A kötet első része az ún. keleti globalizáció, a klasszikus selyemutak kérdéseivel foglalkozik, amelyek a premodern globális kereskedelem jelentős hányadát adták. A második rész a kolonizáció és dekolonizáció vitáit folyamatában és napjaink radikális diskurzusaiban mutatja be. A kötet harmadik része a globalizáció regionális perspektíváit elemzi az európai és a kínai kozmopolitizmus, a közép-ázsiai globalizációs turbulencia, az afrikai neokolonialista törekvések és a multipoláris világrend perspektíváiban.
A kötet 10 szerző 22 tanulmányát tartalmazza. Az első három fejezet a múltról és a jelenről szól. Egy sajátos dimenzió, az individualizáció mentén áttekintjük a történelmet a letelepedéstől, a mezőgazdaság kezdeteitől a klasszikus nyugati polgár kialakulásáig.
This Chinese edition of the book “East of Europe, West of Asia” by Csaba Lentner (co-edited and published by L’Harmattan, Budapest and the most prestigious China Social Sciences Press, Beijing) is the revised and expanded edition of this groundbreaking monograph, originally published in 2020 (L’Harmattan, Budapest, 2020).
HARDBACK EDITION, AVAILABLE IN LIMITED NUMBER OF COPIES
International price: EUR 22.
A short summary of the book
The Hungarian tribes, arriving from the Asian steppes, have occupied and then populated the middle part of Central-Europe, the area between the mountain ranges of the Alps and the Carpathians run across by the Danube and Tisza rivers, in the 9th-10th century. Compared to Western-European countries, the adoption of Christianity, the founding of the state, then the establishment of the inherent western-type state administration has begun in Hungary several hundred years later. From the middle of the 16th century, this process was wrecked right away by the losing wars against the Ottoman Empire, followed by the subjection to the „liberator” Habsburg Empire that has lasted for hundreds of years, as well as by the adaptation constraints though bringing occasionally economic and social convergence. In a strange way, only the losing World War I put an end to it entirely.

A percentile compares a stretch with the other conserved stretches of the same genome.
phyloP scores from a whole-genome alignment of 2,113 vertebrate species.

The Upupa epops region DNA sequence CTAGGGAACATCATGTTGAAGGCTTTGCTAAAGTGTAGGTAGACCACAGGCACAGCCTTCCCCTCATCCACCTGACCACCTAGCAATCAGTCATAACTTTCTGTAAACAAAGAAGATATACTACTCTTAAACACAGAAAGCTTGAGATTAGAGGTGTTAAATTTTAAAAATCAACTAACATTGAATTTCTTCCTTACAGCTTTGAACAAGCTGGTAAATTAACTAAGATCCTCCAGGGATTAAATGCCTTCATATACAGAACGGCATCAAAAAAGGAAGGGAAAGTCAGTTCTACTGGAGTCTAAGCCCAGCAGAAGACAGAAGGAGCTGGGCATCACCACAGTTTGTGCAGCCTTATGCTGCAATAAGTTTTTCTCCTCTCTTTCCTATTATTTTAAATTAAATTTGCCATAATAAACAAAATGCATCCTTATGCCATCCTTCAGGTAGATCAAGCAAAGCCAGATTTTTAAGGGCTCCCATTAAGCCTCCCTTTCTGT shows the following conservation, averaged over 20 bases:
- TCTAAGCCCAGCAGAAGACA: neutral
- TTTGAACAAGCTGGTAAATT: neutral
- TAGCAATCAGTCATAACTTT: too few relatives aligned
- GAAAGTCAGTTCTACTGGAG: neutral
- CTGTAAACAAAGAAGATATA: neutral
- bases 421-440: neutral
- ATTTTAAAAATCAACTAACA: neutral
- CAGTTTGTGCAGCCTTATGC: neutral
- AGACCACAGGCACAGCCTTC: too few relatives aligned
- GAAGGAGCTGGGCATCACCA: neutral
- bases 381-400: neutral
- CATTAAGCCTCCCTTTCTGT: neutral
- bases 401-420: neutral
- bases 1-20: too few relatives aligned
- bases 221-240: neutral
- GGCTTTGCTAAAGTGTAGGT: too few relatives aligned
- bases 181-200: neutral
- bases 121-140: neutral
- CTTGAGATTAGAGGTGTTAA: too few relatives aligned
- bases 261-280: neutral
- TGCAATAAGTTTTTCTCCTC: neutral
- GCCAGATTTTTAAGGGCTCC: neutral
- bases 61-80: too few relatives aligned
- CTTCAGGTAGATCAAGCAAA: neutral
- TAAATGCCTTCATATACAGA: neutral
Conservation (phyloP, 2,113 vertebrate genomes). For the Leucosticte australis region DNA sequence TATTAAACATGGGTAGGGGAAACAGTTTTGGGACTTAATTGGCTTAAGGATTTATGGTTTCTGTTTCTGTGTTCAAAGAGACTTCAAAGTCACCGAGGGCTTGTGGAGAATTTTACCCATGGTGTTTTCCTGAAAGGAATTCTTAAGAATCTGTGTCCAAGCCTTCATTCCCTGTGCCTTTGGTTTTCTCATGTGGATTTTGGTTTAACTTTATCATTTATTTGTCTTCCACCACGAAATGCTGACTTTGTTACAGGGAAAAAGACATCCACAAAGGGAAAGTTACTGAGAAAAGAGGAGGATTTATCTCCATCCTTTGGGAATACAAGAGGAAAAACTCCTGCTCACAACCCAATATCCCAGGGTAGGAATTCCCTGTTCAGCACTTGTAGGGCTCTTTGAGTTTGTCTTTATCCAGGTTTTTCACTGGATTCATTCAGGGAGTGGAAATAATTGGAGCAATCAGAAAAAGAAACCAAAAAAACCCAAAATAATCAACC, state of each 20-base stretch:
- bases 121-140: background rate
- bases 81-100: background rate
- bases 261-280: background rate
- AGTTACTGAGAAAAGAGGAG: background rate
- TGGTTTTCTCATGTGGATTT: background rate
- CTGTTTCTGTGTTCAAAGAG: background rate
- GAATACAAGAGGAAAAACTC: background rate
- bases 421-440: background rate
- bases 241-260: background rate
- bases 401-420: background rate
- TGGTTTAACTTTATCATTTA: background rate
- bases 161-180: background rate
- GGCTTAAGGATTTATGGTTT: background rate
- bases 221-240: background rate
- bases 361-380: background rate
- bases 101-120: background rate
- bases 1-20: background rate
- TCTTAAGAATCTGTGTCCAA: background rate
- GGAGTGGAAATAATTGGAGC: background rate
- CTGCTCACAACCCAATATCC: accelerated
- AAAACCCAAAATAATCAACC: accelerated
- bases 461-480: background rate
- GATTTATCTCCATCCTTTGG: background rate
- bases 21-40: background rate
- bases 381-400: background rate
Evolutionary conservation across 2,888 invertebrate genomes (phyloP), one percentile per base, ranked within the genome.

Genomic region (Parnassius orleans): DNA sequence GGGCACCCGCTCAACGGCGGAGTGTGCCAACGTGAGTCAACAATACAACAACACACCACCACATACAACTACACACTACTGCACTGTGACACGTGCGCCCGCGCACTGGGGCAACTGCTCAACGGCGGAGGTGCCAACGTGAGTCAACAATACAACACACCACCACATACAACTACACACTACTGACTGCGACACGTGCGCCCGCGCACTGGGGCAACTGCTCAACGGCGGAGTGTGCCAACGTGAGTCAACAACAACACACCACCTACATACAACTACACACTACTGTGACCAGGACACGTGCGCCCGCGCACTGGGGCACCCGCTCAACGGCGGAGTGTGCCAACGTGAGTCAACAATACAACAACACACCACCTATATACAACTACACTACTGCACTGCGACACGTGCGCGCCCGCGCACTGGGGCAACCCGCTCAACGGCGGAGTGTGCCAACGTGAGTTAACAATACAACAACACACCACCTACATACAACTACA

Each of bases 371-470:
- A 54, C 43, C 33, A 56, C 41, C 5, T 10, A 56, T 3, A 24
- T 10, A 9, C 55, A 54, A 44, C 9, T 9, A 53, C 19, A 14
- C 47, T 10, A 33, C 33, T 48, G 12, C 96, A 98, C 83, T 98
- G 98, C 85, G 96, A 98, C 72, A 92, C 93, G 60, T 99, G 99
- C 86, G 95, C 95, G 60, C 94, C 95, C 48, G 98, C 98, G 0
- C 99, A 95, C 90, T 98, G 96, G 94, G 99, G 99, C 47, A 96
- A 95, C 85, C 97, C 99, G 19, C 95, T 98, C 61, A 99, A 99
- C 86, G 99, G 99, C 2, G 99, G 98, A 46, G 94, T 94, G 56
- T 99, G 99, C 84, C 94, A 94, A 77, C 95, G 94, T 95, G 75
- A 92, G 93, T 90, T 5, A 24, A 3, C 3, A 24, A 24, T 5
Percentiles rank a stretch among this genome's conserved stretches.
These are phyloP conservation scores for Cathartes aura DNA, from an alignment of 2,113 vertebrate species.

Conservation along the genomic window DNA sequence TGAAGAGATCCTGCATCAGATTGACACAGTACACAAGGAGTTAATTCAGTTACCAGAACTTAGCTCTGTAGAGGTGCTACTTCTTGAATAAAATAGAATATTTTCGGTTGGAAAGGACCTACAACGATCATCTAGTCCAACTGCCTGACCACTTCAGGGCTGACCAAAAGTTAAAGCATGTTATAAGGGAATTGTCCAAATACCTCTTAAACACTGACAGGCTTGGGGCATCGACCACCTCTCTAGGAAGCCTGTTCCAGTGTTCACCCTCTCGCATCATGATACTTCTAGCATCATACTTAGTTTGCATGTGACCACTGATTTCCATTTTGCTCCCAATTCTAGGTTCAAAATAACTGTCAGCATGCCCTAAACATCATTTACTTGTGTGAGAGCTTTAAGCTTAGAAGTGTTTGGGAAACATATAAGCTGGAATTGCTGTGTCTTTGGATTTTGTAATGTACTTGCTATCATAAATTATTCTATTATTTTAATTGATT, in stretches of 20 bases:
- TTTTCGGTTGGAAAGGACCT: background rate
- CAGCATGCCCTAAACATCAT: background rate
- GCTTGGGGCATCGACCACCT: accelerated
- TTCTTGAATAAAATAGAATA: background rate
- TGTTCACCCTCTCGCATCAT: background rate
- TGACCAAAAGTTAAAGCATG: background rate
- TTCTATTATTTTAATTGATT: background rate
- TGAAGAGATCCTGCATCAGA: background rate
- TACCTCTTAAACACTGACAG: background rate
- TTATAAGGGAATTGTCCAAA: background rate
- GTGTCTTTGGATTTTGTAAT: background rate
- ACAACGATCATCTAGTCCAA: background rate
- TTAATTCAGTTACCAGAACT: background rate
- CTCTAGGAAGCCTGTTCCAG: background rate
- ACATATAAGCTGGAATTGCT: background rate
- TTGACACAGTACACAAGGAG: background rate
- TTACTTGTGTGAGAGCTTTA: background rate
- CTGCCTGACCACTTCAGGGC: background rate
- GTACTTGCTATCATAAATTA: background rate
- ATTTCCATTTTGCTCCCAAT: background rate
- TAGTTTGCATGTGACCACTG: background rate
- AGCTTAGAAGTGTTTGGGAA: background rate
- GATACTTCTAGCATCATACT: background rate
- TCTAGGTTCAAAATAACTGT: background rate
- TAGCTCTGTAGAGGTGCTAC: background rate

Armed, blood-stumbled fighting against oppressive powers, such as Rákóczi’s War of Independence, the Revolution and War of Independence in 1848-1849 or the 1956 Revolution against the Soviet Empire have all increased the determination of the nation for implementing a successful economic policy.
Hungary, also losing in World War II, came into the Soviet Union’s sphere of influence, but was able to hold the position of the “happiest barrack” and “showcase country” within the Soviet-type planned economy system. Financial aspects of a raw market economy following the disintegration of the socialist world system, as well as that of an active state operation after 2010 may both provide interesting pieces of information to those interested in this country with a rich, but hectic economic history.
The Author’s Brief Curriculum Vitae
Prof. Dr. CSABA LENTNER (1962, Pápa, Hungary), full professor, is head of the Public Finances Research Institute at the Faculty of Political Sciences and Administration of the National University of Public Service. He was graduated at the Budapest University of Economics in 1989. He acquired a university doctorate degree in 1991, as well as passed exams to become an auditor and tax advisor. In 1995 he was awarded by a candidate’s degree in economic sciences at the Hungarian Academy of Sciences. His habilitation in public finances took place in 2003.
He started his professional career in the National Bank of Hungary as analyst economist. In the 1990’s he was member of the board of directors and chairman of supervisory board in state owned companies and banks, as well as Chairman of the General Assembly of Budapest, later Member of Parliament. Alongside his professional and public tasks, his career as university professor and researcher began in 1995, after having acquired his academic degree, in the position of head of department, institute director, vice-dean and deputy rector. He is a member of the Future Research Committee of the Hungarian Academy of Sciences and vice-president of the Association of Management and Scientific Societies. He has carried out scientific research work abroad in Cambridge, at the Sorbonne University in Paris, at Minzu University in Beijing, in the Bank of England and the FedCenter in Washington.
In 2013, he was given the Wekerle Sándor Scientific Lifetime Achievement Award for putting the new type of finances practice in a scientific system and his school-building activity. In 2018, he received the Officers’ Cross of the Hungarian Order of Merit state award as recognition of his diverse academic teaching and publishing work for the development of Hungarian finance and economics.